From being a hafiz (learned by heart) of Quran in Pishin to being one of the key midfielders for Pakistan, footballer Saadullah’s journey has been an arduous one, and he is demanding fairness in the way football has been treated in the country.
Saadullah is after all a role model for many, mostly representing millions of children who are and have studied in madrasas and who find sports as a way to build their lives ahead.
Their struggles are rendered fruitless when the Pakistan Football Federation (PFF) is run by and taken over by greedy officials, who do not prioritise the game or the players and people who are associated with the sport for the livelihood.
“What is the way when PFF is banned again? How is it our fault? Why is there silence?” Saadullah asks. He tells The Express Tribune that he wants to see the light at the end of the tunnel, but it is the current situation of the PFF that is making many players lose hope.
“We are banned again the second time now and there seems to be no way out. The fact that the countries in the region, even Afghanistan which has seen so much turbulence, have managed to send their team to the World Cup qualifiers this month is appalling.”
“My question is why the officials and the government are wasting our time and youth? Why are footballers being punished for the unprofessionalism on the part of the office bearers,” said Saadullah, who recently completed his master’s degree in international relations.
The 27-year-old is a part of the wave for Pakistan football that saw youngsters grown in the country finally grow wings to fly abroad and play in clubs. Saadullah’s journey to become the star play-maker in the country is nothing short of a miracle, but his heart is longing for stability.
Saadullah plays for Sui Southern Gas Company (SSGC) along with Pakistan national team captain Saddam Hussain and other star players. However, he has seen better playing days in Hungary and even in Maldives, where he spent time in the Maldives Premier League from 2015 till 2017, and managed to make a mark there.
“I want a better system for the players in Pakistan. Right now as the situation stands, I am heartbroken because now we hear that the departmental teams will shut down too. In a professional football environment there is no need of departments, but in Pakistan we have no alternative yet. We are still far behind as we don’t have a professional league setup still. Even though I advocate for professional system in Pakistan, I am very disappointed with what we have seen so far in our career, in my career of 11 years as a footballer.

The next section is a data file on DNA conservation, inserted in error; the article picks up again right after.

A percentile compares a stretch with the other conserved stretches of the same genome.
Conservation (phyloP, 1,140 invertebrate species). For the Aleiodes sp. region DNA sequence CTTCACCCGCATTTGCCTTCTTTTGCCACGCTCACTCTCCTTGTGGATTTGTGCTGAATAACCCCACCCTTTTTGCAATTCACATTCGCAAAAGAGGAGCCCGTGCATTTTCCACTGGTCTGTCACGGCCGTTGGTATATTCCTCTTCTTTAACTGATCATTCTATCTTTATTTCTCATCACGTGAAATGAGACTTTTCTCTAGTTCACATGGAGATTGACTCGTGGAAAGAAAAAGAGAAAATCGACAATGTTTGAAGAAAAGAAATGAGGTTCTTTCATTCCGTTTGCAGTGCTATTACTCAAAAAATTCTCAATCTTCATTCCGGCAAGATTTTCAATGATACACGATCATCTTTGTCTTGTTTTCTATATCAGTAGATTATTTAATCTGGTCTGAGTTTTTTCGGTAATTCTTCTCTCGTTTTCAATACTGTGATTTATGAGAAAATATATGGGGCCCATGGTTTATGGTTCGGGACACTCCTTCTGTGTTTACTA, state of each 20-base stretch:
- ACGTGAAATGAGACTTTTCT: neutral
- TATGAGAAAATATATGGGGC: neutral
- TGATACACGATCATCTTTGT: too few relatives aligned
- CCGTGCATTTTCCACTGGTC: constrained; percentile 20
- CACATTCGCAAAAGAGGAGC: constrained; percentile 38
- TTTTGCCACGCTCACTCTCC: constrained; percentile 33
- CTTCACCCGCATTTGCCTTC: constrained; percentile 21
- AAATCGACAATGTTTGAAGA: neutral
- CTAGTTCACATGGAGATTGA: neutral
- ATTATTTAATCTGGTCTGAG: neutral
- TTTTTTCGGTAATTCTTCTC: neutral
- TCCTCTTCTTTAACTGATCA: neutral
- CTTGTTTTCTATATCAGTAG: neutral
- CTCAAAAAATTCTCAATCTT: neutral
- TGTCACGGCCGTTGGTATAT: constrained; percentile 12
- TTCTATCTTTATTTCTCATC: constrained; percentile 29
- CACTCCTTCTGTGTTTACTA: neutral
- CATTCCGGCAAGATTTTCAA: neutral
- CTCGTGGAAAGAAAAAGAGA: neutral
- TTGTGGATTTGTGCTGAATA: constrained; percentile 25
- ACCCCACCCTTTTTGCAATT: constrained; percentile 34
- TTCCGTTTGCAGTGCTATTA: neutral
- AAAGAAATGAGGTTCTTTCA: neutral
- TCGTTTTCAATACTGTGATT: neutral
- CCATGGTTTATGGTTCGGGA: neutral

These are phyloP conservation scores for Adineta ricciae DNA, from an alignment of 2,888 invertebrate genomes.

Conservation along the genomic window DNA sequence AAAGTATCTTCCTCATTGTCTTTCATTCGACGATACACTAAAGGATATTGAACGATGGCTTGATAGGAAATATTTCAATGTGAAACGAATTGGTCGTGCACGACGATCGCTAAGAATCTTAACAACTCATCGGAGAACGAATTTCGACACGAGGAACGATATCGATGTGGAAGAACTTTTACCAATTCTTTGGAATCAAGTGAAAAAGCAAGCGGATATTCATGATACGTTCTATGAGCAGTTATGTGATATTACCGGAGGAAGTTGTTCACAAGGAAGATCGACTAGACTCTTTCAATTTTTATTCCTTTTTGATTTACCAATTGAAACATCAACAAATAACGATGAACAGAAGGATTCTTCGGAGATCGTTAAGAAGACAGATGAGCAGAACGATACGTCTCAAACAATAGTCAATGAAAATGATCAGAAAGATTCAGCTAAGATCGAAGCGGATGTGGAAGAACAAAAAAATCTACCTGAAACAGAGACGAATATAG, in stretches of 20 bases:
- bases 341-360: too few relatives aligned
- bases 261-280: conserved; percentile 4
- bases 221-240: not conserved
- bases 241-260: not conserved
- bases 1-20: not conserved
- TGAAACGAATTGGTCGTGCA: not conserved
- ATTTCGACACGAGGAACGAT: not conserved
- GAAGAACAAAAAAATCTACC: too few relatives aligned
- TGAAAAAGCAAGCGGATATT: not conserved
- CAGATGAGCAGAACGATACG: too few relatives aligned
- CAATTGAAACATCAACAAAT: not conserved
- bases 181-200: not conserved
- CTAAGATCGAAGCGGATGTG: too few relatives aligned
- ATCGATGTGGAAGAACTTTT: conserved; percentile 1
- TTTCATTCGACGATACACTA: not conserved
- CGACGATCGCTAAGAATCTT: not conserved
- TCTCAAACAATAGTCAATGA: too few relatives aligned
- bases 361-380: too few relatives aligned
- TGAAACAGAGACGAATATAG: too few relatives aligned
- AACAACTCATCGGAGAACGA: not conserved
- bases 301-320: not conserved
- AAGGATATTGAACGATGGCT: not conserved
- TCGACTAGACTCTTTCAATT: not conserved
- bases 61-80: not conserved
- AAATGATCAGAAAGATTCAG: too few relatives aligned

“I would love the departmental teams to go away, only if we have a professional league, and where players are busy all year round and not just few months. Right now with a ban on the PFF, and even without it, our level of football even at the Pakistan Premier Football League is not improving.
“There is a need to overhaul the system, which can benefit the players. With departments shutting down we’ll see the players working as labourers soon,” said Saadullah, who returned from the unfinished Pakistan Premier Football League, even though SSGC had been among the top teams in the second leg of the tournament that was taking place in Rawalpindi. The league is postponed indefinitely.
He recalled that he himself used to run away from home and friends at first when he started to play football as a child because his father was against the idea of him playing football full-time.
“I remember when I became Hafiz-e-Quran it was in December 2000, I would run away and play football. My father was against the idea of me playing the sport full-time, but I persevered and didn’t give up. Slowly but surely, when he would hear people praising my skill, he allowed me to play. I know there are many children who play football with this passion, and they should not be failed on any account,” said Saadullah, as he now looks forward to get a degree in physical education.
“My message is that the players should not give up. They need to believe in their abilities and not be discouraged. Whereas, I want to say that the government and the PFF officials, it is their responsibility to serve the children, the footballers of the country,” said Saadullah who earned his License C coaching certificate earlier.
Death sentence for Pakistan football
“If the situation does not change, this will be the death of football and footballers in Pakistan,” Saadullah explains, while there is a talk of a franchise league in the backdrop of the PFF fiasco.
“We are not playing international football, we are banned, we have only semi-professional set-up domestically, we need solutions and answers now, and it is already too late.”
He pointed out that the development for football never happened in his home town either. “Pishin is still backwards. We still don’t have grassy grounds to play football, we only play on rocks, but that is the passion we have, our children have, whether they go to schools, madrasas or play on the streets,” said Saadullah. “I just want these children and youth to have self-belief.”
Pakistan team played their last international matches albeit friendlies in January 2020, while their last outing was the World Cup qualifiers in 2019, whereas Pakistan reached the semi-final of the South Asian Football Federation (SAFF) Championship in 2018.
In the fight among officials and administrative matters, it is the players who have seen the worst as Pakistan also missed the 2021 Saff Championship last month, whereas women footballers missed out on the Asian Football Confederation event.
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